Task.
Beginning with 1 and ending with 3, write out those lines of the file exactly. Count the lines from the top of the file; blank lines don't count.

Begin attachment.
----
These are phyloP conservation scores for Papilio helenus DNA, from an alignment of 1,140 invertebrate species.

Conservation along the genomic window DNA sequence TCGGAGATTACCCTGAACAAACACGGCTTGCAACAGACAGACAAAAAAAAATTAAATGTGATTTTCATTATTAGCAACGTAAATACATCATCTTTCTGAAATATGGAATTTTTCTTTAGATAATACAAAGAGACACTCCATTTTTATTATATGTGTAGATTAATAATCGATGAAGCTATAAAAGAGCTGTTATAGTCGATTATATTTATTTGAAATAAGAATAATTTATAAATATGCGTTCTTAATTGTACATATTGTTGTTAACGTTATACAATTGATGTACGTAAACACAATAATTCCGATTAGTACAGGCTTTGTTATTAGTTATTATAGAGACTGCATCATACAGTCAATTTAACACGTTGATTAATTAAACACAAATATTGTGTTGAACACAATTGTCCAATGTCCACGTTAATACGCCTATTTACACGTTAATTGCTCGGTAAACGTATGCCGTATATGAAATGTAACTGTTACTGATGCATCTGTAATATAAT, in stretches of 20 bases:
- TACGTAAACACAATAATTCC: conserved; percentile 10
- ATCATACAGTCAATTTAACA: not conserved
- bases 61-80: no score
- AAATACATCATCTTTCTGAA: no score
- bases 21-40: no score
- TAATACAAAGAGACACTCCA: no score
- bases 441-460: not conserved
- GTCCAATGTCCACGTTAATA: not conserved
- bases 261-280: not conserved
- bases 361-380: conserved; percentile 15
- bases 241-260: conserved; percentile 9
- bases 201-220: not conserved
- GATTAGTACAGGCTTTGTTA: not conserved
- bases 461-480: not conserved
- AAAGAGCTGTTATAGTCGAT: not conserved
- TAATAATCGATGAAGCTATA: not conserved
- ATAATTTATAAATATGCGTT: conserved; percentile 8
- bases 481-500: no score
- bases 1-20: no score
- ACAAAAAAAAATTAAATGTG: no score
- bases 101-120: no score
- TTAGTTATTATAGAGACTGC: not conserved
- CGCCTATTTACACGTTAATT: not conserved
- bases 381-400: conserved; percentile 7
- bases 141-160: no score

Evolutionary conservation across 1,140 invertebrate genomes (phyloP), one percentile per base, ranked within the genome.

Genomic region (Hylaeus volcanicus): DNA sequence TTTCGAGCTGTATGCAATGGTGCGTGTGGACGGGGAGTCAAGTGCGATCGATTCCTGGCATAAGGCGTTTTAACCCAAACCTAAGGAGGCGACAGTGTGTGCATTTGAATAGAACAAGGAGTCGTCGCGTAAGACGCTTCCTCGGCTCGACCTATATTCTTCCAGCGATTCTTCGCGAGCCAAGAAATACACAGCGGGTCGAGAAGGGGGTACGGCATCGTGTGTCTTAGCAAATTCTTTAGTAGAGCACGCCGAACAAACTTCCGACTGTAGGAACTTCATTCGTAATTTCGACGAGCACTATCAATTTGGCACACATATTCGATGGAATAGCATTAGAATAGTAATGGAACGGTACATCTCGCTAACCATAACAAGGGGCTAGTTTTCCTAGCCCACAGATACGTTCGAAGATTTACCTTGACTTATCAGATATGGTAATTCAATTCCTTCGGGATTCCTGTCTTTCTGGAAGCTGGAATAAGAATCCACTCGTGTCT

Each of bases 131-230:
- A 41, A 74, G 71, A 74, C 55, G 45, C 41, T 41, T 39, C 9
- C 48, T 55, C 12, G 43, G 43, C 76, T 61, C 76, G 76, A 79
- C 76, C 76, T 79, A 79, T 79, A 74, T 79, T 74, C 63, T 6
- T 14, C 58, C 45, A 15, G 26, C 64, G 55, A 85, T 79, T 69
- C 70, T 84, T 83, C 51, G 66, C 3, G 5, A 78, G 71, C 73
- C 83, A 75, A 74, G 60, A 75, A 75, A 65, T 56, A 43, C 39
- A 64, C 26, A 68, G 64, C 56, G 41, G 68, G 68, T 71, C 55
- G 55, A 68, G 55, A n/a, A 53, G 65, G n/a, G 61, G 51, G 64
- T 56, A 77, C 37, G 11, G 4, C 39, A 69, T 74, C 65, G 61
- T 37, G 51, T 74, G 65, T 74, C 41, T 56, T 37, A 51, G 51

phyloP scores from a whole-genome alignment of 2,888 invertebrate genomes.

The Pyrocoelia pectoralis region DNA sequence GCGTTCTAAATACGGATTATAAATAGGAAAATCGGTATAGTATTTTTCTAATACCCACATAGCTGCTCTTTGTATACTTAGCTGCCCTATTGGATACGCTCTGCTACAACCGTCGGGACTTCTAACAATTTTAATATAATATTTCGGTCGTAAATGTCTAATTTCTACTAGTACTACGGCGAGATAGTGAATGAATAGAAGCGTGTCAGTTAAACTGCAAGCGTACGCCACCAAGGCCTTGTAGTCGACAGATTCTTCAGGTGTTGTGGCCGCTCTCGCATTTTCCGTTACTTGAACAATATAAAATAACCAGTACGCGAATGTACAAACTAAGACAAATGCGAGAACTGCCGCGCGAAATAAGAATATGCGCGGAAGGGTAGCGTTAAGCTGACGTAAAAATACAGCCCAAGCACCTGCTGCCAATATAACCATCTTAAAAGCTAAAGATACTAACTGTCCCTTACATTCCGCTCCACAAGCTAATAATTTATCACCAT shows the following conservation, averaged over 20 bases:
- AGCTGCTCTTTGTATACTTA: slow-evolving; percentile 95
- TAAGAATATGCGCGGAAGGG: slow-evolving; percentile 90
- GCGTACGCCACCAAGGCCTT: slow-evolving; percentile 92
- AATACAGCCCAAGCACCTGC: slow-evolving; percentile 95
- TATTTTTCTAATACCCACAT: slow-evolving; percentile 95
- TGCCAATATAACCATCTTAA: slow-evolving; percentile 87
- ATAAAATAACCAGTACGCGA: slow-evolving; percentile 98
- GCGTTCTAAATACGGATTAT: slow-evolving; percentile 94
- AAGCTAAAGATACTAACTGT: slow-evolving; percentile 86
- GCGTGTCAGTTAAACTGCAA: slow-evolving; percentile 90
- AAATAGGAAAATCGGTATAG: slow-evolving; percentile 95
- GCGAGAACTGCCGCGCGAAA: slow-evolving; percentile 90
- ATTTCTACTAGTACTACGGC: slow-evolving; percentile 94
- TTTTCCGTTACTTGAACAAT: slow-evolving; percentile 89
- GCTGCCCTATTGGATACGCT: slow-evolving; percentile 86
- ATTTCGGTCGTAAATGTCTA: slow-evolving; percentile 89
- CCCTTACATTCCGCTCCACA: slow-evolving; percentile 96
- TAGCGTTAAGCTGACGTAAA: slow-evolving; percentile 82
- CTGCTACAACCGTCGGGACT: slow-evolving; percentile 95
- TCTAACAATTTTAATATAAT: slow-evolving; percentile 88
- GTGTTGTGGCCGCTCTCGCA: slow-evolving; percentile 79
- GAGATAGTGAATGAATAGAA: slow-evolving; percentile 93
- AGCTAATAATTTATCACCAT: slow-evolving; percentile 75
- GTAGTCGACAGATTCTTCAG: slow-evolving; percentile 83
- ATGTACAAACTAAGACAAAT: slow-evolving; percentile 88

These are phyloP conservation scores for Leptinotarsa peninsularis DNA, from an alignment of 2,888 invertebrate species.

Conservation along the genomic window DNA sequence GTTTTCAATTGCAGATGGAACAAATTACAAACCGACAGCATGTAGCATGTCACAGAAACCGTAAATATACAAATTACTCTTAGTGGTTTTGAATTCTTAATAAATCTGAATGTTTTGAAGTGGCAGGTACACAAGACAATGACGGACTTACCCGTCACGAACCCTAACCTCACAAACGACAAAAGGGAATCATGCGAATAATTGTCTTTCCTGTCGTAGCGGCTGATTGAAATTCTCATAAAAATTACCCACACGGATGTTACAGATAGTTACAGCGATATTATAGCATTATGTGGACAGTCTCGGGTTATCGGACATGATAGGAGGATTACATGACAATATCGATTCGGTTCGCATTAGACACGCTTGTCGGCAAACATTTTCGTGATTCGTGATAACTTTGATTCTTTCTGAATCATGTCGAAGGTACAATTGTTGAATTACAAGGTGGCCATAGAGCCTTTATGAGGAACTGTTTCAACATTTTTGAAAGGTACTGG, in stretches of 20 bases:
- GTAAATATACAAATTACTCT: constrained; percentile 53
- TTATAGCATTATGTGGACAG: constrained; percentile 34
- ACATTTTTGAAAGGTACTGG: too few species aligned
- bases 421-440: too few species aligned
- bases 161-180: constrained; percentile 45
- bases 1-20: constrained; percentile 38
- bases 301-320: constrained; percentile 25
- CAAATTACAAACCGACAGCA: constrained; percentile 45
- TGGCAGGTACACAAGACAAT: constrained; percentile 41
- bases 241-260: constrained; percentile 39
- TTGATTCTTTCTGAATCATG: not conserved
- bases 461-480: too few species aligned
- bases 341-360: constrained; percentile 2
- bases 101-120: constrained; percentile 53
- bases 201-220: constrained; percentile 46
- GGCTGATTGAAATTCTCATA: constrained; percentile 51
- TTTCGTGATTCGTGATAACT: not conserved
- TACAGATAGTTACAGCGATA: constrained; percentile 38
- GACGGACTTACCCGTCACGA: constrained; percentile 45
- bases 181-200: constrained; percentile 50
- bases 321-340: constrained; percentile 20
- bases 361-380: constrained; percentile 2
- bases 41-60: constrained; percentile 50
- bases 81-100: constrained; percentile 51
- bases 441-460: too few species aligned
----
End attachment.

These are phyloP conservation scores for Papilio helenus DNA, from an alignment of 1,140 invertebrate species.

Conservation along the genomic window DNA sequence TCGGAGATTACCCTGAACAAACACGGCTTGCAACAGACAGACAAAAAAAAATTAAATGTGATTTTCATTATTAGCAACGTAAATACATCATCTTTCTGAAATATGGAATTTTTCTTTAGATAATACAAAGAGACACTCCATTTTTATTATATGTGTAGATTAATAATCGATGAAGCTATAAAAGAGCTGTTATAGTCGATTATATTTATTTGAAATAAGAATAATTTATAAATATGCGTTCTTAATTGTACATATTGTTGTTAACGTTATACAATTGATGTACGTAAACACAATAATTCCGATTAGTACAGGCTTTGTTATTAGTTATTATAGAGACTGCATCATACAGTCAATTTAACACGTTGATTAATTAAACACAAATATTGTGTTGAACACAATTGTCCAATGTCCACGTTAATACGCCTATTTACACGTTAATTGCTCGGTAAACGTATGCCGTATATGAAATGTAACTGTTACTGATGCATCTGTAATATAAT, in stretches of 20 bases:
- TACGTAAACACAATAATTCC: conserved; percentile 10